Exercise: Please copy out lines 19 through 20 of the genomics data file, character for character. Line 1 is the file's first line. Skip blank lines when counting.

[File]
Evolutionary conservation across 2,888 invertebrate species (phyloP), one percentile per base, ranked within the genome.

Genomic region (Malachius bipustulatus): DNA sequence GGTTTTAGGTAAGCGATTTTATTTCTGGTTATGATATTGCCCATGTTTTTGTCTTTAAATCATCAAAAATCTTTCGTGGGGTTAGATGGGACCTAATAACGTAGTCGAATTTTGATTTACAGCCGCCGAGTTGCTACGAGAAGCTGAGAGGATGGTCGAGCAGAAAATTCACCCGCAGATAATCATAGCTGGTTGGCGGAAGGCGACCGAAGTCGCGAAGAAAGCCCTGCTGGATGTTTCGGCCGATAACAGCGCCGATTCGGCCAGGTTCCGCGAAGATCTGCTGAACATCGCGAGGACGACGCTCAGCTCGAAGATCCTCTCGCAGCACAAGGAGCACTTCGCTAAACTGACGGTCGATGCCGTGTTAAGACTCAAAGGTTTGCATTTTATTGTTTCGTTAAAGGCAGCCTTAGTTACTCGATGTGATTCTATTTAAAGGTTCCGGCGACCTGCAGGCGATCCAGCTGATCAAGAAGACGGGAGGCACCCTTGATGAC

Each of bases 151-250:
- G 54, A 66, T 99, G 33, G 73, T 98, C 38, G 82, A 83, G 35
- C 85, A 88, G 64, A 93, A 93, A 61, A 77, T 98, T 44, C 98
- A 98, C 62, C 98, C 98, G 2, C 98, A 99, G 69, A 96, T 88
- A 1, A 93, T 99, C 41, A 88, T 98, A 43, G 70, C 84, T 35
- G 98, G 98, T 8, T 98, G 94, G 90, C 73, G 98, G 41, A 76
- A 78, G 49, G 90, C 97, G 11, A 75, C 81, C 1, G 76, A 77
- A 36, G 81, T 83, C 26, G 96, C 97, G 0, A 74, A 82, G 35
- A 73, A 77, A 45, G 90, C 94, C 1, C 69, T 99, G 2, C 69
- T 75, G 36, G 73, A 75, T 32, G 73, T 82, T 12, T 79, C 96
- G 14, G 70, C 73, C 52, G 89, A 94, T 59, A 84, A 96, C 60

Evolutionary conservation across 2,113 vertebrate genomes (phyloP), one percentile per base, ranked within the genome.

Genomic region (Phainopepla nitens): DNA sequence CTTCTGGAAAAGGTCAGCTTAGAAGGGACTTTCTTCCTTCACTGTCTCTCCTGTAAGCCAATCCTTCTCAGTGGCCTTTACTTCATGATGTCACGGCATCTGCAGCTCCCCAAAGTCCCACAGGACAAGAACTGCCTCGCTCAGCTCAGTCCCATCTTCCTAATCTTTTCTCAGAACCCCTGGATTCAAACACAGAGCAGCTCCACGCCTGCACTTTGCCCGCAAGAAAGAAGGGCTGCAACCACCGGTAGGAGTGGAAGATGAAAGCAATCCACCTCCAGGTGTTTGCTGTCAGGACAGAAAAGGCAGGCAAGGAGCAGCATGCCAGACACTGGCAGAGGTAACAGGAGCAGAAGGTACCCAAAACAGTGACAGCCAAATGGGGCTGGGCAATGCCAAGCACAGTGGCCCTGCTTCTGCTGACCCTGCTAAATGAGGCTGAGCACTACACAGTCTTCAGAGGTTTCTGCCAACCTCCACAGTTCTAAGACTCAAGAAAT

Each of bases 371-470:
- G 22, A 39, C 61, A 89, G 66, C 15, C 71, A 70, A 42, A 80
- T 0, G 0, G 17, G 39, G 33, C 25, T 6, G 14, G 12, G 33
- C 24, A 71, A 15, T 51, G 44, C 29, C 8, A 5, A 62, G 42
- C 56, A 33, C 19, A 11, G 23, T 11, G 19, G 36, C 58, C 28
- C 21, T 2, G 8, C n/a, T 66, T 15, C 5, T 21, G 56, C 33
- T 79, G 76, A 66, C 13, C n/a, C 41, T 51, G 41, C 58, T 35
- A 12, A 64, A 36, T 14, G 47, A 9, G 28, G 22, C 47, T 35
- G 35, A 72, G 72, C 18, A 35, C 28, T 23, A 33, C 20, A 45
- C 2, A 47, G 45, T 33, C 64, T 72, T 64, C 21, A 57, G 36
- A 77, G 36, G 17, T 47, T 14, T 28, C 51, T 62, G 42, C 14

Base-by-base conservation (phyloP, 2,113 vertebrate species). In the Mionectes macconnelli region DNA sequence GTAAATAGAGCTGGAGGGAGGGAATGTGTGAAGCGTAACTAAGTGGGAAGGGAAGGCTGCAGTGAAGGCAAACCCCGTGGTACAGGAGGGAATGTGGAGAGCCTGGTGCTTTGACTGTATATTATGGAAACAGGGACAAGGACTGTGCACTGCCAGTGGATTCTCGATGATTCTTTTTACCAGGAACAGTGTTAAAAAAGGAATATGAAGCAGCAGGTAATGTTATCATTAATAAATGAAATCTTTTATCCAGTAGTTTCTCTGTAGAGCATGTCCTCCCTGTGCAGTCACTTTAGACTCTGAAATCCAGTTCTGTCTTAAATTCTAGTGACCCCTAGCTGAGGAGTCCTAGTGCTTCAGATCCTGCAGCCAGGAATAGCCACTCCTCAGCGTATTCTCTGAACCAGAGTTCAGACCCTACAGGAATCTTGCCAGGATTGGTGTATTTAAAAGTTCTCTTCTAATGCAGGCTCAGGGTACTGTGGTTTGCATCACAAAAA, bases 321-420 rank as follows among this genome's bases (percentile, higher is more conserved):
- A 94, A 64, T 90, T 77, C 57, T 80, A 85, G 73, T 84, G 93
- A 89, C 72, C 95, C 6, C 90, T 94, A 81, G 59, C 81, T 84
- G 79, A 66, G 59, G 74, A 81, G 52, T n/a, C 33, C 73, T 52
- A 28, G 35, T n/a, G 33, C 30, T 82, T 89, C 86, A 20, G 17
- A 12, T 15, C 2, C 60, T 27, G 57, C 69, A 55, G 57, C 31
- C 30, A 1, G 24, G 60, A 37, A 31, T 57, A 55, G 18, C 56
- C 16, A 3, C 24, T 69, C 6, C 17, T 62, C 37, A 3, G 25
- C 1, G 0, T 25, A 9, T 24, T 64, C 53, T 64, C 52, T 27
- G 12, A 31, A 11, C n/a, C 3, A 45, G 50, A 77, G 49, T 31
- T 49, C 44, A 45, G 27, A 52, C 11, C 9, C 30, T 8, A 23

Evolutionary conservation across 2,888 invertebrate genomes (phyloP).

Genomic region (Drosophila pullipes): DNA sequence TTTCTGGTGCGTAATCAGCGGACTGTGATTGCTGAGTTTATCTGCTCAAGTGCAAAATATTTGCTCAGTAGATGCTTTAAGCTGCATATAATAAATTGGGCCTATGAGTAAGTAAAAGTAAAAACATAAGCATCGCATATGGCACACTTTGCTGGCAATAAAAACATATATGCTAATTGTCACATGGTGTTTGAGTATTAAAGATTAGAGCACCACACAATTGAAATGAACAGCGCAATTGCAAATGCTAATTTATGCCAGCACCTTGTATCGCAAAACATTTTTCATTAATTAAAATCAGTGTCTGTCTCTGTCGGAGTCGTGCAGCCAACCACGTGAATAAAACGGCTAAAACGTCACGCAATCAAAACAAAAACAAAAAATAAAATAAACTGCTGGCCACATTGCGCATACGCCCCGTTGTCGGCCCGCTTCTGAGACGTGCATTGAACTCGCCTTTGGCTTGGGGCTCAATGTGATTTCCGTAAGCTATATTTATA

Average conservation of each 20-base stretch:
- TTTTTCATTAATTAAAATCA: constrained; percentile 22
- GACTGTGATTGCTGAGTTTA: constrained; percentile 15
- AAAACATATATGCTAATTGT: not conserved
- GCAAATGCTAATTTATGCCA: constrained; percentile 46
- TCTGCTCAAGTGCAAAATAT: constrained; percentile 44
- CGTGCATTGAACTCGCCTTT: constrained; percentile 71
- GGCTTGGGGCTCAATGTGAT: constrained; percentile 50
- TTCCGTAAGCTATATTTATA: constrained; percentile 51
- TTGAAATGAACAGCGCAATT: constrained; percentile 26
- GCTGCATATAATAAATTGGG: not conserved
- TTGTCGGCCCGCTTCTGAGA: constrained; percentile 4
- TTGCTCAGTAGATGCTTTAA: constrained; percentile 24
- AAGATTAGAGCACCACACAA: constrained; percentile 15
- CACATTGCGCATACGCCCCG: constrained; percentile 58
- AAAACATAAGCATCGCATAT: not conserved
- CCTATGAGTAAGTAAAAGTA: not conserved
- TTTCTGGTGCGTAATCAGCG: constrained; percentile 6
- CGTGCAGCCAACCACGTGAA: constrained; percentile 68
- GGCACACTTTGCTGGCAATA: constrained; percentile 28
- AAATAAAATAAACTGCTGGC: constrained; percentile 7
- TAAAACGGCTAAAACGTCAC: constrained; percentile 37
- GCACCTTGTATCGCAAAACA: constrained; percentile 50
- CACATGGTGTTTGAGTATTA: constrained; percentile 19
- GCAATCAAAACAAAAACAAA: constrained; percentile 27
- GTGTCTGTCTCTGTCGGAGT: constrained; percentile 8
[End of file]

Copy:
- C 24, A 71, A 15, T 51, G 44, C 29, C 8, A 5, A 62, G 42
- C 56, A 33, C 19, A 11, G 23, T 11, G 19, G 36, C 58, C 28